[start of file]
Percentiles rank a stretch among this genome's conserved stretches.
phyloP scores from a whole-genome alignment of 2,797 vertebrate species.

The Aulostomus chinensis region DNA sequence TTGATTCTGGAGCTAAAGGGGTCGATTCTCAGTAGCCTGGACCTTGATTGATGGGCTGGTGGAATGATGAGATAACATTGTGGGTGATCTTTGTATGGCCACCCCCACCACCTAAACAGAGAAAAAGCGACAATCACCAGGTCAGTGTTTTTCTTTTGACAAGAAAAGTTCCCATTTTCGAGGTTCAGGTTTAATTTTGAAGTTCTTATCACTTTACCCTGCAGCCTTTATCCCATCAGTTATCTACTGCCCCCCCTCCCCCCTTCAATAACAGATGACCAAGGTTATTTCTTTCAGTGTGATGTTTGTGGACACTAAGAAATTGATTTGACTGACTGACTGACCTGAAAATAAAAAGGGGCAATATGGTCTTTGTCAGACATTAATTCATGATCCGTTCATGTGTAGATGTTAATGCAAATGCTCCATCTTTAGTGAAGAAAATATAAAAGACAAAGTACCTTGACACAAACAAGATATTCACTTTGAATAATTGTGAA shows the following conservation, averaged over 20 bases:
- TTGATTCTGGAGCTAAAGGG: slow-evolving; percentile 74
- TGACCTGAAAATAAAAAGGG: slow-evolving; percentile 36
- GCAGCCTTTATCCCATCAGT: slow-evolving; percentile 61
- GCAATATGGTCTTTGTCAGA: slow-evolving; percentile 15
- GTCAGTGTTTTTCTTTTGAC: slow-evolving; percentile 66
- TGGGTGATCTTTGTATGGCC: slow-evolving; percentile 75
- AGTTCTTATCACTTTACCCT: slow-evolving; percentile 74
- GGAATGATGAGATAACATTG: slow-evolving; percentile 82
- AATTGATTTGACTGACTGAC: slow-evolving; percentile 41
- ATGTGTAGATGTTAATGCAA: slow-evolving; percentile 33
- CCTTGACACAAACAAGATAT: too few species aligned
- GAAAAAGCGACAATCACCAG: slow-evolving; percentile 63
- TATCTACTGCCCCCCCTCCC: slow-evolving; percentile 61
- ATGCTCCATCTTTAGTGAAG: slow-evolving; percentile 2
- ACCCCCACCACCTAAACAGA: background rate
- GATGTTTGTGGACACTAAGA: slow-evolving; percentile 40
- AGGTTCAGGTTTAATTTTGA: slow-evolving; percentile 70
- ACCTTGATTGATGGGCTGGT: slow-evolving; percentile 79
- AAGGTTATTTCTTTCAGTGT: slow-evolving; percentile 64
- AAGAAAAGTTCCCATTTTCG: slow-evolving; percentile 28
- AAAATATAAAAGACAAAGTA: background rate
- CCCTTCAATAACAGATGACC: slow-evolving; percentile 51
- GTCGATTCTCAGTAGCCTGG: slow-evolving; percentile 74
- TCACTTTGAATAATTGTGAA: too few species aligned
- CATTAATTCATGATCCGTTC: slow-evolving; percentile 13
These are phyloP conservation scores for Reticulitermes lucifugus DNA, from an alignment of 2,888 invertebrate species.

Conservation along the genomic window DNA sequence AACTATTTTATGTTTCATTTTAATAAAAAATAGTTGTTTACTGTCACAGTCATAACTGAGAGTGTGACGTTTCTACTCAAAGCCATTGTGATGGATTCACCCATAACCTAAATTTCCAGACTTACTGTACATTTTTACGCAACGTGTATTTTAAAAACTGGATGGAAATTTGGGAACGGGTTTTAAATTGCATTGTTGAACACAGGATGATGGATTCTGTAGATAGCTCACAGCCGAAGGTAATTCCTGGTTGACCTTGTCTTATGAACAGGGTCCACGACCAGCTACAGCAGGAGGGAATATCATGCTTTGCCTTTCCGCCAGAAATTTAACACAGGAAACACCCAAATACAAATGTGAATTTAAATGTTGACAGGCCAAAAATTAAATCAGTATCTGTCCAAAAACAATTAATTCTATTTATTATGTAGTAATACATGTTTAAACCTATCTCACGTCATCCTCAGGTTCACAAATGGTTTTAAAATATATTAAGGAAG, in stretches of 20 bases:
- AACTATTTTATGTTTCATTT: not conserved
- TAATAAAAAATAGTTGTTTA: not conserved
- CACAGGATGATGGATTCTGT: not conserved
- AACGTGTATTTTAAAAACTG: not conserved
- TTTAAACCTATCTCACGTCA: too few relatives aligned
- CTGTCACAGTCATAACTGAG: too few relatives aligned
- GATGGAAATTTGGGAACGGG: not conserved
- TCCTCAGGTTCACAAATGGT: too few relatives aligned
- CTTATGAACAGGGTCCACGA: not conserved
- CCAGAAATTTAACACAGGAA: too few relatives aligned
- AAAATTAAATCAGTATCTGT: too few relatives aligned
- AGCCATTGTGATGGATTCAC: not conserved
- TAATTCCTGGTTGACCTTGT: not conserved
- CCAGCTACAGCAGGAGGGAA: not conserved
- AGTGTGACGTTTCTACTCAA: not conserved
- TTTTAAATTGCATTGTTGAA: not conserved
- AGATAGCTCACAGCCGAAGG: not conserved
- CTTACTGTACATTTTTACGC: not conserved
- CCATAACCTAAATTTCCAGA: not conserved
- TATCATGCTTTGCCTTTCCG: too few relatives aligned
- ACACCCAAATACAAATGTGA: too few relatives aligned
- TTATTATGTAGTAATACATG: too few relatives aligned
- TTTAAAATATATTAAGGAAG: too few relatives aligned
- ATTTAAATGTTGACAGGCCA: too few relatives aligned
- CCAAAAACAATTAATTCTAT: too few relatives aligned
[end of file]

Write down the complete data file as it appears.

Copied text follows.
Percentiles rank a stretch among this genome's conserved stretches.
phyloP scores from a whole-genome alignment of 2,797 vertebrate species.

The Aulostomus chinensis region DNA sequence TTGATTCTGGAGCTAAAGGGGTCGATTCTCAGTAGCCTGGACCTTGATTGATGGGCTGGTGGAATGATGAGATAACATTGTGGGTGATCTTTGTATGGCCACCCCCACCACCTAAACAGAGAAAAAGCGACAATCACCAGGTCAGTGTTTTTCTTTTGACAAGAAAAGTTCCCATTTTCGAGGTTCAGGTTTAATTTTGAAGTTCTTATCACTTTACCCTGCAGCCTTTATCCCATCAGTTATCTACTGCCCCCCCTCCCCCCTTCAATAACAGATGACCAAGGTTATTTCTTTCAGTGTGATGTTTGTGGACACTAAGAAATTGATTTGACTGACTGACTGACCTGAAAATAAAAAGGGGCAATATGGTCTTTGTCAGACATTAATTCATGATCCGTTCATGTGTAGATGTTAATGCAAATGCTCCATCTTTAGTGAAGAAAATATAAAAGACAAAGTACCTTGACACAAACAAGATATTCACTTTGAATAATTGTGAA shows the following conservation, averaged over 20 bases:
- TTGATTCTGGAGCTAAAGGG: slow-evolving; percentile 74
- TGACCTGAAAATAAAAAGGG: slow-evolving; percentile 36
- GCAGCCTTTATCCCATCAGT: slow-evolving; percentile 61
- GCAATATGGTCTTTGTCAGA: slow-evolving; percentile 15
- GTCAGTGTTTTTCTTTTGAC: slow-evolving; percentile 66
- TGGGTGATCTTTGTATGGCC: slow-evolving; percentile 75
- AGTTCTTATCACTTTACCCT: slow-evolving; percentile 74
- GGAATGATGAGATAACATTG: slow-evolving; percentile 82
- AATTGATTTGACTGACTGAC: slow-evolving; percentile 41
- ATGTGTAGATGTTAATGCAA: slow-evolving; percentile 33
- CCTTGACACAAACAAGATAT: too few species aligned
- GAAAAAGCGACAATCACCAG: slow-evolving; percentile 63
- TATCTACTGCCCCCCCTCCC: slow-evolving; percentile 61
- ATGCTCCATCTTTAGTGAAG: slow-evolving; percentile 2
- ACCCCCACCACCTAAACAGA: background rate
- GATGTTTGTGGACACTAAGA: slow-evolving; percentile 40
- AGGTTCAGGTTTAATTTTGA: slow-evolving; percentile 70
- ACCTTGATTGATGGGCTGGT: slow-evolving; percentile 79
- AAGGTTATTTCTTTCAGTGT: slow-evolving; percentile 64
- AAGAAAAGTTCCCATTTTCG: slow-evolving; percentile 28
- AAAATATAAAAGACAAAGTA: background rate
- CCCTTCAATAACAGATGACC: slow-evolving; percentile 51
- GTCGATTCTCAGTAGCCTGG: slow-evolving; percentile 74
- TCACTTTGAATAATTGTGAA: too few species aligned
- CATTAATTCATGATCCGTTC: slow-evolving; percentile 13
These are phyloP conservation scores for Reticulitermes lucifugus DNA, from an alignment of 2,888 invertebrate species.

Conservation along the genomic window DNA sequence AACTATTTTATGTTTCATTTTAATAAAAAATAGTTGTTTACTGTCACAGTCATAACTGAGAGTGTGACGTTTCTACTCAAAGCCATTGTGATGGATTCACCCATAACCTAAATTTCCAGACTTACTGTACATTTTTACGCAACGTGTATTTTAAAAACTGGATGGAAATTTGGGAACGGGTTTTAAATTGCATTGTTGAACACAGGATGATGGATTCTGTAGATAGCTCACAGCCGAAGGTAATTCCTGGTTGACCTTGTCTTATGAACAGGGTCCACGACCAGCTACAGCAGGAGGGAATATCATGCTTTGCCTTTCCGCCAGAAATTTAACACAGGAAACACCCAAATACAAATGTGAATTTAAATGTTGACAGGCCAAAAATTAAATCAGTATCTGTCCAAAAACAATTAATTCTATTTATTATGTAGTAATACATGTTTAAACCTATCTCACGTCATCCTCAGGTTCACAAATGGTTTTAAAATATATTAAGGAAG, in stretches of 20 bases:
- AACTATTTTATGTTTCATTT: not conserved
- TAATAAAAAATAGTTGTTTA: not conserved
- CACAGGATGATGGATTCTGT: not conserved
- AACGTGTATTTTAAAAACTG: not conserved
- TTTAAACCTATCTCACGTCA: too few relatives aligned
- CTGTCACAGTCATAACTGAG: too few relatives aligned
- GATGGAAATTTGGGAACGGG: not conserved
- TCCTCAGGTTCACAAATGGT: too few relatives aligned
- CTTATGAACAGGGTCCACGA: not conserved
- CCAGAAATTTAACACAGGAA: too few relatives aligned
- AAAATTAAATCAGTATCTGT: too few relatives aligned
- AGCCATTGTGATGGATTCAC: not conserved
- TAATTCCTGGTTGACCTTGT: not conserved
- CCAGCTACAGCAGGAGGGAA: not conserved
- AGTGTGACGTTTCTACTCAA: not conserved
- TTTTAAATTGCATTGTTGAA: not conserved
- AGATAGCTCACAGCCGAAGG: not conserved
- CTTACTGTACATTTTTACGC: not conserved
- CCATAACCTAAATTTCCAGA: not conserved
- TATCATGCTTTGCCTTTCCG: too few relatives aligned
- ACACCCAAATACAAATGTGA: too few relatives aligned
- TTATTATGTAGTAATACATG: too few relatives aligned
- TTTAAAATATATTAAGGAAG: too few relatives aligned
- ATTTAAATGTTGACAGGCCA: too few relatives aligned
- CCAAAAACAATTAATTCTAT: too few relatives aligned